Not The Real Me

In school, picture day was the worst day of the year for me.  Not the day they let you out of class to take your picture.  That was no big deal.  I hated the day that came a few weeks later.  The day the pictures came back.

For most of my middle and high school years I had a mullet and really bad acne.  I trained myself to pretend like my hair cut was really cool.  I was cutting edge, ahead of my time.  Looking back, I really was ahead of my time.  Joe Dirt wouldn’t come out for several more years.  I trained myself to pretend like those huge marks on my face that people made fun of weren’t really that bad.

But on the day we got our pictures back and I sat at my desk staring at myself, I was brought back to reality.  I always wished that the guy in the picture wasn’t really me.

By the time my high school graduation rolled around, I got a haircut and most of the acne cleared up.  This time I wasn’t embarrassed when my senior pictures came back.  There was no mullet and absolutely no acne.  But the pictures were doctored.  Before we saw the finished product, a computer removed all of our flaws.  This time, the guy in the picture really wasn’t me.

The gospel tells me that my identity is not found in my shortcomings, failures or embarrassments.  In Christ, that’s not the real me.

But he said to me, “My grace is sufficient for you, for my power is made perfect in weakness.”  Therefore I will boast all the more gladly of my weaknesses, so that the power of Christ may rest upon me.  2 Corinthians 12:9

For Paul, whose thorn in the flesh was almost certainly deeper than any self-image problem, the gospel helped him to understand what he once saw as a weakness as a benefit.  It was in his weakness that he began to know the grace and power of God.

The gospel also tells me that my true identity is not found in the times when I get it right, knock it out of the park or look the part.

Indeed, I count everything as loss because of the surpassing worth of knowing Christ Jesus my Lord.  For his sake I have suffered the loss of all things and count them as rubbish, in order that I may gain Christ.  Philippians 3:8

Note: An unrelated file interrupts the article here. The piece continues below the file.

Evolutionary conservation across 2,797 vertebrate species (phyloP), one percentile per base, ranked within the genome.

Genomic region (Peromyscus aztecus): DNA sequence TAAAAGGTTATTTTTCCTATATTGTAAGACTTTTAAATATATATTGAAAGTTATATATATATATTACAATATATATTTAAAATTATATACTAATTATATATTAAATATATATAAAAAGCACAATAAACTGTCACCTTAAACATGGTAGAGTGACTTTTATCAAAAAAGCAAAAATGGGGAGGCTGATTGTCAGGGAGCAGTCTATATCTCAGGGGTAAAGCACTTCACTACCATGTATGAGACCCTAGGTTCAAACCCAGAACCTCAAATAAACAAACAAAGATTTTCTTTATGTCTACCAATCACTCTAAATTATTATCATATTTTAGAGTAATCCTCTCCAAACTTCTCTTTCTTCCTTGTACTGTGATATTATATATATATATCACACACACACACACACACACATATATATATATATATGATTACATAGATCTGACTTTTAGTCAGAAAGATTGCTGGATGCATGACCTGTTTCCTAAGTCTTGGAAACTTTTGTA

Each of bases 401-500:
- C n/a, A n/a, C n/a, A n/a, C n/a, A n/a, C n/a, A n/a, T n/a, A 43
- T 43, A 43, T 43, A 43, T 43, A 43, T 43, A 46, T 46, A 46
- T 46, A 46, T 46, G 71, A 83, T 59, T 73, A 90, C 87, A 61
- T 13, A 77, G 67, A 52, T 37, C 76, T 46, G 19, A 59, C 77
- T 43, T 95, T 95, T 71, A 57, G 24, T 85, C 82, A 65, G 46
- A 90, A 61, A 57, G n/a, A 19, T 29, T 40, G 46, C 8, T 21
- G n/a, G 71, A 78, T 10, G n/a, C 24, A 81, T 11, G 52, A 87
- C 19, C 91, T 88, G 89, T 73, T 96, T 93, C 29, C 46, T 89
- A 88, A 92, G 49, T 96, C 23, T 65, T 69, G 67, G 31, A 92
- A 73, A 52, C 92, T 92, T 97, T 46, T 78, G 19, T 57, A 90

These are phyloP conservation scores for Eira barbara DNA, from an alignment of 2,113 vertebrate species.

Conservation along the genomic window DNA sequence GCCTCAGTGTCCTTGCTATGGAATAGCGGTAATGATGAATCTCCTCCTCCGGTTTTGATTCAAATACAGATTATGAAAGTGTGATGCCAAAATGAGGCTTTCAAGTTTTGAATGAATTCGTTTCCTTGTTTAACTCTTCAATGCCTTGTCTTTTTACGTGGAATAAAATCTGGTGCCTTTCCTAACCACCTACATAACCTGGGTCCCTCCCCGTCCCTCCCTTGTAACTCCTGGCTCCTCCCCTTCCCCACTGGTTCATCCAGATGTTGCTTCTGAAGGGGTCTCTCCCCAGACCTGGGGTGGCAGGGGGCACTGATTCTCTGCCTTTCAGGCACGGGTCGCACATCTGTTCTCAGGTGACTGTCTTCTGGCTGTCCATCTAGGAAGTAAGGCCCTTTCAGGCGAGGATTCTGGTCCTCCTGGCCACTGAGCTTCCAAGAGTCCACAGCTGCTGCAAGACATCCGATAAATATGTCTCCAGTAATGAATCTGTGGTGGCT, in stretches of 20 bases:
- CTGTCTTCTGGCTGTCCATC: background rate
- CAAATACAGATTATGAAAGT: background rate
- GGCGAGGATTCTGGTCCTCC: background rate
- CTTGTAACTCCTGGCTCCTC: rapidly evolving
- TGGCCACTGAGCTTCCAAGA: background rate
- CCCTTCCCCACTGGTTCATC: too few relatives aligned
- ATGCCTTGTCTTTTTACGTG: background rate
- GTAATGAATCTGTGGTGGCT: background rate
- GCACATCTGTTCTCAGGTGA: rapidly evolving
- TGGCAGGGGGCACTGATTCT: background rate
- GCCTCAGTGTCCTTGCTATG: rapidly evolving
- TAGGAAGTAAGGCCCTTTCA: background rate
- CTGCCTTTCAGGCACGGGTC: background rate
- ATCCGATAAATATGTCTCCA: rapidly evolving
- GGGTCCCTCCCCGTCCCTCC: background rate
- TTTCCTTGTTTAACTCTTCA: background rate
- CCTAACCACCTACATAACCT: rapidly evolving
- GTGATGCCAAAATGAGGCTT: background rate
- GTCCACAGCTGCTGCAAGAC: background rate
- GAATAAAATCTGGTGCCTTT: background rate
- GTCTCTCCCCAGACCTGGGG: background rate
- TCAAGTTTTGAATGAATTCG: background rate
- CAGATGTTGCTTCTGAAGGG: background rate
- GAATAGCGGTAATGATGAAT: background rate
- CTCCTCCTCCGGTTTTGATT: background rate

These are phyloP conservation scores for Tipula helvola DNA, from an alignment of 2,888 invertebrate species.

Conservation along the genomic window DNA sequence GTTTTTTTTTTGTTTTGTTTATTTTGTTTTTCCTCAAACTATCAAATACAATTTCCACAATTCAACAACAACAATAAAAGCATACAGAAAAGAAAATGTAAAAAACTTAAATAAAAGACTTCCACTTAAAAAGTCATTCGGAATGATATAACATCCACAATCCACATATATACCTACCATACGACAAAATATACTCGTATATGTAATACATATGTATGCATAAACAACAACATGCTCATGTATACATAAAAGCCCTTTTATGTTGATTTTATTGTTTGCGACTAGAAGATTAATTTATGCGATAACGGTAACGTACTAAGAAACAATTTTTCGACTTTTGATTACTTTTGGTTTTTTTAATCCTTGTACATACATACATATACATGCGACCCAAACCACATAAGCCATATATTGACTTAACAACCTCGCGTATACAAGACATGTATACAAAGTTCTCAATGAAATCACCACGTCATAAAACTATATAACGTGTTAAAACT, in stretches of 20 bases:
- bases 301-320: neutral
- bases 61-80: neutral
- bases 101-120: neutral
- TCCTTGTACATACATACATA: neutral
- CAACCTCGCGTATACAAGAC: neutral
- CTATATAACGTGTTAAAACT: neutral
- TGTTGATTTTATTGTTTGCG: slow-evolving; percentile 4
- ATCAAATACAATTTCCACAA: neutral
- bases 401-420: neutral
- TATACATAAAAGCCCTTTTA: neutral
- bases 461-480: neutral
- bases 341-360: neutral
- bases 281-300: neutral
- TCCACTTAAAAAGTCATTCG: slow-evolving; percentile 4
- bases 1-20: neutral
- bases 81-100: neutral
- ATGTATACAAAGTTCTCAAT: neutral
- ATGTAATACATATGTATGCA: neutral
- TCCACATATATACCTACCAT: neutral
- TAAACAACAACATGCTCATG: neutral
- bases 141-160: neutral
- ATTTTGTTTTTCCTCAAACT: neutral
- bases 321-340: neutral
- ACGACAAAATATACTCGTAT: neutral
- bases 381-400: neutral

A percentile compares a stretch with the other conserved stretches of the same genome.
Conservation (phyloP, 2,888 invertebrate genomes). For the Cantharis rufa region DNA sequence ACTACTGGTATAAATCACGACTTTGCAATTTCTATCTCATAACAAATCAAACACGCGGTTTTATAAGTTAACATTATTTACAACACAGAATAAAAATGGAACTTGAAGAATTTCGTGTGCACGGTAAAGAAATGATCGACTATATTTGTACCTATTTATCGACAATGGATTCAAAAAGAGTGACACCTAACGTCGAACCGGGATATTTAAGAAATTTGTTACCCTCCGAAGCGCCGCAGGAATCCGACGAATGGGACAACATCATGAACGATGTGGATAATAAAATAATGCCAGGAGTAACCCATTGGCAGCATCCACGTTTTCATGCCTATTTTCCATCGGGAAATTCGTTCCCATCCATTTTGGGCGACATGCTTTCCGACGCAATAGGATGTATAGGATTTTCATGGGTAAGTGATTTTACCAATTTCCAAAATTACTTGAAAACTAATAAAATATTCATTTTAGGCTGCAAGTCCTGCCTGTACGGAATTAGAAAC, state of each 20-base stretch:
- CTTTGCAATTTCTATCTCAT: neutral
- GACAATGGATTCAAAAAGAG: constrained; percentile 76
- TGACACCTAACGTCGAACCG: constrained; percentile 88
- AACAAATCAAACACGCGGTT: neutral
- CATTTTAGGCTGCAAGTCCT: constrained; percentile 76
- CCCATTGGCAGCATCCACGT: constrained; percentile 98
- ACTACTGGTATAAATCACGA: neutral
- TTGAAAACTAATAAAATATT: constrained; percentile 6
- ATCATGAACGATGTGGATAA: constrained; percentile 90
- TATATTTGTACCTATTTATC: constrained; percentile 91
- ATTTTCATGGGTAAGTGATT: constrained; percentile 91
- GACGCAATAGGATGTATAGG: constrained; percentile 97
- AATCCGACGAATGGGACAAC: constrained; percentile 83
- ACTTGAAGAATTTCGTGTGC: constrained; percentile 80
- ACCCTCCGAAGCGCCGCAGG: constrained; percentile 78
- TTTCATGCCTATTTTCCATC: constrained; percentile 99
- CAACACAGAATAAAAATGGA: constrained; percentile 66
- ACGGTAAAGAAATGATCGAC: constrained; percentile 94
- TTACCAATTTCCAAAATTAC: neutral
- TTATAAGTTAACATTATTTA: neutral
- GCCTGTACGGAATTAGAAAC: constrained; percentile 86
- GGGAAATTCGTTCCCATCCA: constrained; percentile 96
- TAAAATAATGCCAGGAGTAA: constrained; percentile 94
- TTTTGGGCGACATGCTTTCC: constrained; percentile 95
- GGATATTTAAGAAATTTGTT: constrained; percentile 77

When we search for our identity in our accomplishments we become conceited and forget to rely on Christ.  We act as though Christ exists only to save us from hell and affirm us in our position at the center of the universe.  When we place our identity in our failures, we become self-centered and trick ourselves into believing that God doesn’t really care about us.  Both errors divert our attention away from Christ.  One makes us think that we are gods and the other makes us think that we have been abandoned by God.  Both are dangerous.

The gospel reminds me that I was once dead (Ephesians 2:1).  I can try to dress that up all I want but it’s still death.  At the same time, the gospel tells me that God saw me in my death and made me alive “together with Christ” (Ephesians 2:5).

I am not last week’s parenting blunder or last Sunday’s sermon.  My true identity dates back a long time before those things, back before middle and high school, even before the foundation of the world when God, in his grace, adopted me as his son through Jesus Christ (Ephesians 1:4-6).

I am a blood bought child of God.  Bad haircut and all.

For our sake he made him to be sin who knew no sin so that in him we might become the righteousness of God.  2 Corinthians 5:21